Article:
The most valuable resource every leader has is their time.
The problem is that most leaders believe they do not have enough time in the day. And when that is the case, activities that are incredibly important get cut in order to deal with the tyranny of the urgent.
But that is no way to create great results for your organization.
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Effective leaders adhere to boundaries and invest in activities that will help them increase their capacity. The one activity with the most leverage done is the art of journaling.
In just 5-minutes a day, a leader can grow their emotional intelligence and as a result, the value they create in their organization.
This article will show you why it’s important and how to start journaling to grow your emotional intelligence.
Why emotional intelligence matters …
The Center of Creative Leadership found that 75% of careers will be derailed because of a lack of emotional intelligence.
So the odds are stacked against YOU. 3 out of 4 leaders who read this article will do something that will negatively impact their careers.
A book that helped me grow my emotional intelligence was Emotional Intelligence 2.0 put together by a group called TalentSmart.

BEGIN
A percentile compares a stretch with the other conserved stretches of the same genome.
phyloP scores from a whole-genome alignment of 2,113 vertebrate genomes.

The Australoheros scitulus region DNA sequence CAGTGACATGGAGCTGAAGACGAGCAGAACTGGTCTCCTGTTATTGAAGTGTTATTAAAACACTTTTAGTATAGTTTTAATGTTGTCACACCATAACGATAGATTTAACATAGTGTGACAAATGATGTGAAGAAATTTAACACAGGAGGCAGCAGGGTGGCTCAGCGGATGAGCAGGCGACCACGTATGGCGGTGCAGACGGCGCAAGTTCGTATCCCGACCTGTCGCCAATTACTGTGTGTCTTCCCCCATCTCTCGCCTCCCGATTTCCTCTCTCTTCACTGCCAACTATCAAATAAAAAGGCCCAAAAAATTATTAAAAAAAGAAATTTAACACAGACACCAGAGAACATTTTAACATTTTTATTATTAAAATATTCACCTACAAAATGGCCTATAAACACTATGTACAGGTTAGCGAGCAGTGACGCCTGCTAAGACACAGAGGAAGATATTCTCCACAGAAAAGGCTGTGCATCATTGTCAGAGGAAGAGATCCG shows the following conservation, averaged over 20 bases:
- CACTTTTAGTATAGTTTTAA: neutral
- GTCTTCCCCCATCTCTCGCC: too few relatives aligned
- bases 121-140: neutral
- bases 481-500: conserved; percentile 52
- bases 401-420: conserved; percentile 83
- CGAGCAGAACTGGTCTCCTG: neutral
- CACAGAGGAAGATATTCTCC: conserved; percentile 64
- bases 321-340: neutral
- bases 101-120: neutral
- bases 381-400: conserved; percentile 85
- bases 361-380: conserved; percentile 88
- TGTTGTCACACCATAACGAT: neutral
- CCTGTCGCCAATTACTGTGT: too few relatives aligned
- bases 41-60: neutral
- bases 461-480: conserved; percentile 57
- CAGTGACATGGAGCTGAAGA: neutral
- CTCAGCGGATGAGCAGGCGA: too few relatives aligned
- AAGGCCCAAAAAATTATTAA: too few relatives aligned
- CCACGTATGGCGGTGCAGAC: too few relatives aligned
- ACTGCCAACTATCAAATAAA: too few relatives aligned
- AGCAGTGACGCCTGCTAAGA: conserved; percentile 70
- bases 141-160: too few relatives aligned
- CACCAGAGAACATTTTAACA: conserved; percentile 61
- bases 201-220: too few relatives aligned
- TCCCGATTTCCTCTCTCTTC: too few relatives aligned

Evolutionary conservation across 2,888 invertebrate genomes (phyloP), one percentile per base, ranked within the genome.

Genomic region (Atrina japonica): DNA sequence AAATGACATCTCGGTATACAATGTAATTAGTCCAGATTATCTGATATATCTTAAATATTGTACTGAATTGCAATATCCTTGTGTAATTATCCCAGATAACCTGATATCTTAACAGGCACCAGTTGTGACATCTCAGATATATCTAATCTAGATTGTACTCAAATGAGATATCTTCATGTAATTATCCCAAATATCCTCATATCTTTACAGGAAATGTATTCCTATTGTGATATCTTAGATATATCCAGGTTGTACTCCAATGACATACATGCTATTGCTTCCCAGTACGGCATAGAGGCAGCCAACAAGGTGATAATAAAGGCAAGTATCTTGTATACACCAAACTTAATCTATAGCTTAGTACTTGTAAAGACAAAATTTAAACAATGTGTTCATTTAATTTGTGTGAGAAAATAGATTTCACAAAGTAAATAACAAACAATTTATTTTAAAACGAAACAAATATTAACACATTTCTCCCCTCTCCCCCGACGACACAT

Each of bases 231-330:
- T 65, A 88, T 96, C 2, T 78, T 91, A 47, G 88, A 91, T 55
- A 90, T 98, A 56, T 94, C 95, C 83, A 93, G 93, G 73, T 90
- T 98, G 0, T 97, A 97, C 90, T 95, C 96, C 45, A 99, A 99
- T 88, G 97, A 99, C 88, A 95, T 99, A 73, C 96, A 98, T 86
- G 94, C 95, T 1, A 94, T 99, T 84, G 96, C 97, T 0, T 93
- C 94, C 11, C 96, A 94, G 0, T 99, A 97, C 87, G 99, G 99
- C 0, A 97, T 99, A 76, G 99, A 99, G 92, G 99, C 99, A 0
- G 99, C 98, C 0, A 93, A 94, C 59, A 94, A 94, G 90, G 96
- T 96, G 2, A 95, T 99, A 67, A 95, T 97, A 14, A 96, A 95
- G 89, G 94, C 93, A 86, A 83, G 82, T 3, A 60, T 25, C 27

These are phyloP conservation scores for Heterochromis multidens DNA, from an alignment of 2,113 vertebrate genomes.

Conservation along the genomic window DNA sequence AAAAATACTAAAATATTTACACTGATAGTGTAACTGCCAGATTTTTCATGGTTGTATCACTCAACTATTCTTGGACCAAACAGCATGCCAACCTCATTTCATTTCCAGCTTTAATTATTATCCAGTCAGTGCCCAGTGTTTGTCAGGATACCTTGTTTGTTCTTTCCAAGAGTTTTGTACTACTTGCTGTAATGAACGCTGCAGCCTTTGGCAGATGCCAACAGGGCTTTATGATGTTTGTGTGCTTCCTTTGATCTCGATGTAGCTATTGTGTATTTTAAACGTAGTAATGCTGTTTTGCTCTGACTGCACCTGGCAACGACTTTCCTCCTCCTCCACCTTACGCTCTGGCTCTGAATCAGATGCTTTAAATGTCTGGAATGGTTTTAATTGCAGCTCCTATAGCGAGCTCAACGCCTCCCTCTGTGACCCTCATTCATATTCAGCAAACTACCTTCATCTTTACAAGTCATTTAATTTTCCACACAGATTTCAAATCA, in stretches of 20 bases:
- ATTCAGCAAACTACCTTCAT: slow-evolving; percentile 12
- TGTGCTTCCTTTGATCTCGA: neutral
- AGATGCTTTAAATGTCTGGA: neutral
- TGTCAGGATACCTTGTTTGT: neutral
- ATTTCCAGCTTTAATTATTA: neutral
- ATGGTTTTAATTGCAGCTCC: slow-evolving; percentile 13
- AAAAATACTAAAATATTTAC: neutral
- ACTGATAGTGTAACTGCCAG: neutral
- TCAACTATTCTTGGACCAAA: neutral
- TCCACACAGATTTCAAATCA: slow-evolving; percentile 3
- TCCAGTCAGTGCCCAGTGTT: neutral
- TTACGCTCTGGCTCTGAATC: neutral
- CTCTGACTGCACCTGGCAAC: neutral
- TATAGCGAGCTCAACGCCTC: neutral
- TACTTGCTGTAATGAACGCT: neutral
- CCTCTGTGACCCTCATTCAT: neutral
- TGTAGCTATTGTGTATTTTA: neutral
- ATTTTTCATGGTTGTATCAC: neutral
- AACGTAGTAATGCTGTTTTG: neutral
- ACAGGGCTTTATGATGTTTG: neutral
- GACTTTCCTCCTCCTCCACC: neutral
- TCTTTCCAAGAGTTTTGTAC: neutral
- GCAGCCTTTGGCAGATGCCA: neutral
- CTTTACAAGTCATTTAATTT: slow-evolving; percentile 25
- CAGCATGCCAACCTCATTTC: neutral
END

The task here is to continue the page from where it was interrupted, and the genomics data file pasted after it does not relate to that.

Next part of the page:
Over the years, TalentSmart has tested 500,000+ leaders regarding emotional intelligence, and they found that only 36% of the leaders tested could accurately identify their emotions as they happen.
TalentSmart also found that 83% of people high in self-awareness are also top-performers and you can add $1300 to your annual salary for every point increase you develop in your emotional intelligence.
It literally pays to be emotionally intelligent.
I should know. I have worked hard at increasing my emotional intelligence and I have seen my salary increase along with this work.
The most powerful tool in your toolbelt is journaling.
In my experience, this activity has increased my self awareness and has helped me move from a reactive to a proactive leader (proof below)
The world’s best journal questions …
A few years ago, David Peterson, an executive coach at Google, taught me some journal questions that I could reflect on each evening.
The best part …
It only takes 5-minutes to complete and is arguably the most important 5-minutes I spend each day.
Journaling has turned into a ceremony.
This process signals that the work day has ended and family time is about to begin.
I like playing the Dave Brubeck Quartet’s “Take Five” while I journal. The song is just over 5-minutes long.
So here are the questions I answer in the evening:
- What was something NEW I did today?
- What was something that I LEARNED today?
- What WORKED for me today?
- What DID NOT work?
- What will I CHANGE for tomorrow?
- What are my BIG 3 tomorrow?
The BIG 3 are the three tasks aligned to my most important work of the day. It’s not all I will do, it’s just the most important.
Why these questions work …
These questions work because, done together and consistently over time, they teach you important lessons about yourself.